To get you started these chapters all have a Create your first report section, that shows you step-by-step how you can create a simple report with each tool and how to set up the several connections. Again, a lot of screenshots are used here so even if you haven’t worked with some of the tools yet, you will learn fast on how to configure the data connection. Good stuff!
Live Office and BI Web Services (QaaWS) haven’t been forgotten. There roles have become less important with the new connectivity options in BI4 but they can still be used. Hilgefort discusses this situation and shows how to use them in combination with Dashboards. The book finishes with chapters on report publications and SAP Portal integration, which makes this book very very complete.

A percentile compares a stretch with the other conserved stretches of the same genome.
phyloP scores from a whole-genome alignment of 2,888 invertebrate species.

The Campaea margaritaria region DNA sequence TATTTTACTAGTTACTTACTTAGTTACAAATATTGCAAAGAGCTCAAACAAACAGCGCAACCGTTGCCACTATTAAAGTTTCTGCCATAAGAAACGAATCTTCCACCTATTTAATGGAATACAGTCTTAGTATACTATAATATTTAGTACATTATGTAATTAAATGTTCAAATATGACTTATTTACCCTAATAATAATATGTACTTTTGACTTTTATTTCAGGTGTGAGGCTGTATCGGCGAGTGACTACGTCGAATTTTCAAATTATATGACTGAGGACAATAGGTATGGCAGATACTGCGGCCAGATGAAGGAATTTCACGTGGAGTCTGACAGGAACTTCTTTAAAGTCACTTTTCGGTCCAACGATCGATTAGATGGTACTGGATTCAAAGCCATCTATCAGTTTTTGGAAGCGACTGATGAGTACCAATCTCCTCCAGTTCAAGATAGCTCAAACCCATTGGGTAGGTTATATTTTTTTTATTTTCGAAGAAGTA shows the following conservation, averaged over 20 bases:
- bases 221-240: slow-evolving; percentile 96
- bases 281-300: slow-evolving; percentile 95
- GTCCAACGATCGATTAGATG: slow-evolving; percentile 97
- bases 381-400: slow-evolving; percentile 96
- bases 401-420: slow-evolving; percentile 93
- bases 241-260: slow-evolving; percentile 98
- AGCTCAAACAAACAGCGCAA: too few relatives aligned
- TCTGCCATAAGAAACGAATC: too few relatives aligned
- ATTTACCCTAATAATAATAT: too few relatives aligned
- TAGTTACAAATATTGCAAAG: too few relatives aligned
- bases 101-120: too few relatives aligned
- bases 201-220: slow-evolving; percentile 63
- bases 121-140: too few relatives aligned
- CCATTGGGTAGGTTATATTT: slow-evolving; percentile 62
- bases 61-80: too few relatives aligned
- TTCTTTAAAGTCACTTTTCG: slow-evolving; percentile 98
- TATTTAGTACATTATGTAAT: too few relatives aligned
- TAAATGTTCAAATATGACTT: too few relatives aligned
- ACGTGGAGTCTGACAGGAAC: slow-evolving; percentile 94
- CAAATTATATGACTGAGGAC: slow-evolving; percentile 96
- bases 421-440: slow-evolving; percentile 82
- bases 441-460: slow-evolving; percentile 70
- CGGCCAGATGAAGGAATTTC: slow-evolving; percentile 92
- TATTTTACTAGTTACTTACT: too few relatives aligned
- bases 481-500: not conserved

Just like all the other books written by Ingo Hilgefort you really should pick up this one! Not only as a reference guide but also to go through the step-by-step sections to get a good understanding of the several connectivity options when integration BI4 with SAP. Also make sure you check his site/blog which is totally dedicated to the SAP BI integration subject.Posted in: Books, Knowledge sharing, New technology, SAP BusinessObjects, SAP BusinessObjects Dashboards, SAP BW
SAP really is on a roll this month, publishing just another how-to guide on Xcelsius and SAP BW. This time the HTG covers the creation of authorization objects/roles that are required to view/create/change/deploy Xcelsius dashboards. This is now possible with the new authorization object for Xcelsius dashboards: “S_RS_XCLS”.
You can get this HTG here.Posted in: Knowledge sharing, SAP, SAP BusinessObjects, SAP BusinessObjects Dashboards, SAP BW, Xcelsius